Towards allosterically increased catalytic activity of insulin degrading enzyme (IDE) against amyloid peptides

Published date : 03 Dec 2016

Physiological role of insulin degrading enzyme (IDE) in the intracytosolic clearance of amyloid beta (Aβ) and other amyloid-like peptides supports a hypothesis that human IDE hyperactivation could be therapeutically beneficial in the treatment of the late onset Alzhimer’s disease (AD). The major challenge towards this goal is to increase specific catalytic activity of IDE against the Aβ-substrate. There were previous indications that allosteric mode of IDE activity regulation could potentially provide a highly specific path towards degradation of amyloid-like peptides, while not dramatically affecting activity against other substrates. Recently developed theoretical concepts are used here for exploring potential allosteric modulation of the IDE activity as a result of single-residue mutations. Five candidates are selected for experimental follow up and allosteric free energy calculations: Ser137Ala, Lys396Ala, Asp426Ala, Phe807Ala, and Lys898Ala. Our experiments show that three mutations (Ser137Ala, Phe807Ala, and Lys898Ala) decrease Km of the Aβ-substrate, mutation Lys898Ala results in increased catalytic activity of IDE, whereas Lys364Ala does not change the activity and Asp426Ala diminishes it. Quantifying effects of mutations in terms of allosteric free energy, we show that favorable mutations lead to stabilization of the catalytic and other function-relevant distal sites, as well as increased dynamic of the IDE-N and IDE-C halves that allow an efficient substrate entrance and cleavage. A possibility for intramolecularly up-regulation of IDE activity against amyloid peptides via allosteric mutations calls for further investigations in this direction. Ultimately, it will, hopefully, lead to development of the IDE-based drugs for the treatment of late-onset form of AD characterized by an overall impairment in the Aβ clearance.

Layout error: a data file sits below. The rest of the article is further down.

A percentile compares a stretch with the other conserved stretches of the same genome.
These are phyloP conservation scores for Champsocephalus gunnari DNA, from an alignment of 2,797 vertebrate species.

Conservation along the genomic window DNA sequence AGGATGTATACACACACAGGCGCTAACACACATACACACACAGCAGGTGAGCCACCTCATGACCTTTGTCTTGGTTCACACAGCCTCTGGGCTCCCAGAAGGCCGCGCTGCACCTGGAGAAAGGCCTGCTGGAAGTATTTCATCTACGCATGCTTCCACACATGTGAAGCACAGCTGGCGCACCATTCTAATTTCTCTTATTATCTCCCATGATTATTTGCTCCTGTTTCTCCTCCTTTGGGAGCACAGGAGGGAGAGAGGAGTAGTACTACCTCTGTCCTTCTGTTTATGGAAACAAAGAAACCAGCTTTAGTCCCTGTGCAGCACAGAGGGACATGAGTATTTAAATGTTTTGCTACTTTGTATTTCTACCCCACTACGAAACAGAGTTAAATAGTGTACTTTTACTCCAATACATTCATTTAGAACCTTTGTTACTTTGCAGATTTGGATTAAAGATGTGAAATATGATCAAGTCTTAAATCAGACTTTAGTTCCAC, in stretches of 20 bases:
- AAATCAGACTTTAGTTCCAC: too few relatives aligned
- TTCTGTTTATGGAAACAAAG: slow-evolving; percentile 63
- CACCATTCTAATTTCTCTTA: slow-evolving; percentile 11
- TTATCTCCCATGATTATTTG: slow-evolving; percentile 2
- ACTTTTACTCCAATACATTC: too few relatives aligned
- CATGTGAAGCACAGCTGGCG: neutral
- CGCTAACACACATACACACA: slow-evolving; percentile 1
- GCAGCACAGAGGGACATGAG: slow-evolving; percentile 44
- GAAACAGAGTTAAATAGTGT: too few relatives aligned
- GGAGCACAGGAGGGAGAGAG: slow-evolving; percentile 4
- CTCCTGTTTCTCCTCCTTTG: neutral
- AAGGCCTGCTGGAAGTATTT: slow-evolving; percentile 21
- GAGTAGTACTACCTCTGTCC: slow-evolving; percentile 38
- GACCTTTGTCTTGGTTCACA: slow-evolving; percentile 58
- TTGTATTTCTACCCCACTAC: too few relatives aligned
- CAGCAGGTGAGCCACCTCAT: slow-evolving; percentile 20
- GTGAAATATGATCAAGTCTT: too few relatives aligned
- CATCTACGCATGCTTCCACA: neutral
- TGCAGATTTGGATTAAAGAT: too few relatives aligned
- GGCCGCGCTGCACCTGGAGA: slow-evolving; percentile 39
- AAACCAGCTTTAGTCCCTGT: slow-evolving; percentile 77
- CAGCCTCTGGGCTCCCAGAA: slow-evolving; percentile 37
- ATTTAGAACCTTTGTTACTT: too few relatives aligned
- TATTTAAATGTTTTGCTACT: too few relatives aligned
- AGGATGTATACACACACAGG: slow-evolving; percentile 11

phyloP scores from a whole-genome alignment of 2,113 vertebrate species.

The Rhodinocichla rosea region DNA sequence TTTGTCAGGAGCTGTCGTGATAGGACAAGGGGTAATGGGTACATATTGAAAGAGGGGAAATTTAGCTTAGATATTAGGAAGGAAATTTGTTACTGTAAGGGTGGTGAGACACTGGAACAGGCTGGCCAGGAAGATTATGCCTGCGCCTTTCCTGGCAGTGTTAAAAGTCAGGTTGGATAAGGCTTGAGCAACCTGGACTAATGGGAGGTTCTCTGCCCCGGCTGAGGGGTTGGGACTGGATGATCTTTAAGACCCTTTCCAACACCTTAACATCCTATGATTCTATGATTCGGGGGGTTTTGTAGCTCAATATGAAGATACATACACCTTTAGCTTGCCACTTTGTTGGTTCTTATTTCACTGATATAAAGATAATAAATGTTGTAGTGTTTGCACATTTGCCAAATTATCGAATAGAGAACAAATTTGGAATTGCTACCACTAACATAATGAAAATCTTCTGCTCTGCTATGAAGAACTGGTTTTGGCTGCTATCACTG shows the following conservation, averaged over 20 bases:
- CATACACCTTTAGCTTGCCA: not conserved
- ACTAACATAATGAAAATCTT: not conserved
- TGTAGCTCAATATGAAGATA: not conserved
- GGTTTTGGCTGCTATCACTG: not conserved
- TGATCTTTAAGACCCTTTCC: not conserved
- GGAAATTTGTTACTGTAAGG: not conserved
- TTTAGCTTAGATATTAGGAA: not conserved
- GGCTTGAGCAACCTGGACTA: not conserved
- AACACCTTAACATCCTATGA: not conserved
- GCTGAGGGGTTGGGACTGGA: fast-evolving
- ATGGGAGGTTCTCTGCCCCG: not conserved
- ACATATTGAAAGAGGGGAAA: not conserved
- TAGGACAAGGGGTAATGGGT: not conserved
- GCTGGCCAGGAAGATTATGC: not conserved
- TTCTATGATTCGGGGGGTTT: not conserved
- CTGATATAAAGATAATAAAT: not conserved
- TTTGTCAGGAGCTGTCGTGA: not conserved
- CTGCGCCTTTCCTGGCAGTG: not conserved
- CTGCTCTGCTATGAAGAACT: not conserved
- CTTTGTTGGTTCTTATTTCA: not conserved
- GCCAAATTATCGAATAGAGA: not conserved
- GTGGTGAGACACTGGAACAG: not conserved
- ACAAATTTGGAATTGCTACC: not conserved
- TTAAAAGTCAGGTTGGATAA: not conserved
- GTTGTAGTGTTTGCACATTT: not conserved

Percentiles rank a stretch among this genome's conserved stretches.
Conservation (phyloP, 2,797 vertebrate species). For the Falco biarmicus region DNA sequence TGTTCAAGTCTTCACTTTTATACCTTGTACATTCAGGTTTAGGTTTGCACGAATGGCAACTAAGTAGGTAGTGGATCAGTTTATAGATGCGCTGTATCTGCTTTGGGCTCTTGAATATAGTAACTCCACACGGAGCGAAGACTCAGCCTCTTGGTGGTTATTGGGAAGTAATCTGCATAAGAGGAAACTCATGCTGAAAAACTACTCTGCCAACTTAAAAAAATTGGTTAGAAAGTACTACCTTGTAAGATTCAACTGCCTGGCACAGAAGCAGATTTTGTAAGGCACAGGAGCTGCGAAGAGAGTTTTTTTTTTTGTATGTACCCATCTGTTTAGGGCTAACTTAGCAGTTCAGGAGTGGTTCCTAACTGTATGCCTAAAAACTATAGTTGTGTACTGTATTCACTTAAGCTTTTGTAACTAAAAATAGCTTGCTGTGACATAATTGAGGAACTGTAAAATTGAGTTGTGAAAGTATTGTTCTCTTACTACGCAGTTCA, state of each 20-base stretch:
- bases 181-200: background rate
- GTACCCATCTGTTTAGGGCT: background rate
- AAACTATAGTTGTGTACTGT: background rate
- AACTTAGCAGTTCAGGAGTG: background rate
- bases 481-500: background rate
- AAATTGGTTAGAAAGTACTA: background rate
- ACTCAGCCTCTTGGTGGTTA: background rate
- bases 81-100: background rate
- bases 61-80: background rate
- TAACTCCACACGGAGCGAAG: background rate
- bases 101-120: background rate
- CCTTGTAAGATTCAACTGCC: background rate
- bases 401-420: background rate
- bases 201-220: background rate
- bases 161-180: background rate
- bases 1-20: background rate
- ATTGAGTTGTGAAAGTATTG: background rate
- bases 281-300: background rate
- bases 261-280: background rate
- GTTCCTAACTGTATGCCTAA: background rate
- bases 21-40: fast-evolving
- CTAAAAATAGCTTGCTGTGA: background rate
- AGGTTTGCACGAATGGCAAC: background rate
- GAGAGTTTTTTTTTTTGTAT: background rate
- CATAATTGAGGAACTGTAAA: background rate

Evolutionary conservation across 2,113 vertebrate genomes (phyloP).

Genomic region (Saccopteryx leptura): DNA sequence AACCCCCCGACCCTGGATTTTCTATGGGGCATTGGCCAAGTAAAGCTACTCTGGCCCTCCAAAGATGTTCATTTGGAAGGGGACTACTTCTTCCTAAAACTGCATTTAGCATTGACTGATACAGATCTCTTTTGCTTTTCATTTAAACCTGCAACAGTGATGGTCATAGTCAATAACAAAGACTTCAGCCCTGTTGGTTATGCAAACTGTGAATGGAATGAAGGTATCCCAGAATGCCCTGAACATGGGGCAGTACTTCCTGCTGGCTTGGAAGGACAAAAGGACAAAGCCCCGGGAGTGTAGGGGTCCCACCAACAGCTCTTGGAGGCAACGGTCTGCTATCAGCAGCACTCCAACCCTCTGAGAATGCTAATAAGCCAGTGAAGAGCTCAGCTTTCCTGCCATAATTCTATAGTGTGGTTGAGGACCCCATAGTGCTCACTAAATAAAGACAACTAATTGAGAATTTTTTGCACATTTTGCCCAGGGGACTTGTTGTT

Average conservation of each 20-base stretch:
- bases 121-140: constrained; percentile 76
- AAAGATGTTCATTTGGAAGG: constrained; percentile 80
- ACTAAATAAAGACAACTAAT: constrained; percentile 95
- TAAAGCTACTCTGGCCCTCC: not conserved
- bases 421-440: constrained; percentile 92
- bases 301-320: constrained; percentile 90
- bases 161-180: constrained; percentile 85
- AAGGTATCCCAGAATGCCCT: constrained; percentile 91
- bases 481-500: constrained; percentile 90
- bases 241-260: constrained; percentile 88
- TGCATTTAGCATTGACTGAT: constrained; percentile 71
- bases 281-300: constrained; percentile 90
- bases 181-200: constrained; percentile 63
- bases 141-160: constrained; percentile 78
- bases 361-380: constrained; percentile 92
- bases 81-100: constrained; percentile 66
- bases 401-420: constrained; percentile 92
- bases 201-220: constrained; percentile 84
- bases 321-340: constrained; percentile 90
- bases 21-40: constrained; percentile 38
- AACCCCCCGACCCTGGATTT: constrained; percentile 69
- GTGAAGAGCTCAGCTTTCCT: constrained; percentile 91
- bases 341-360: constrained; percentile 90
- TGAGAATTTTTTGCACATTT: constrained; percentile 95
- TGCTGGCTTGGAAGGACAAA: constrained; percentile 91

type
Journal Paper
journal
Biochemistry 2016, doi: 10.1021/acs.biochem.6b00783
pubmed
27982586
Url
http://pubs.acs.org/doi/abs/10.1021/acs.biochem.6b00783
Impact Factor
2.87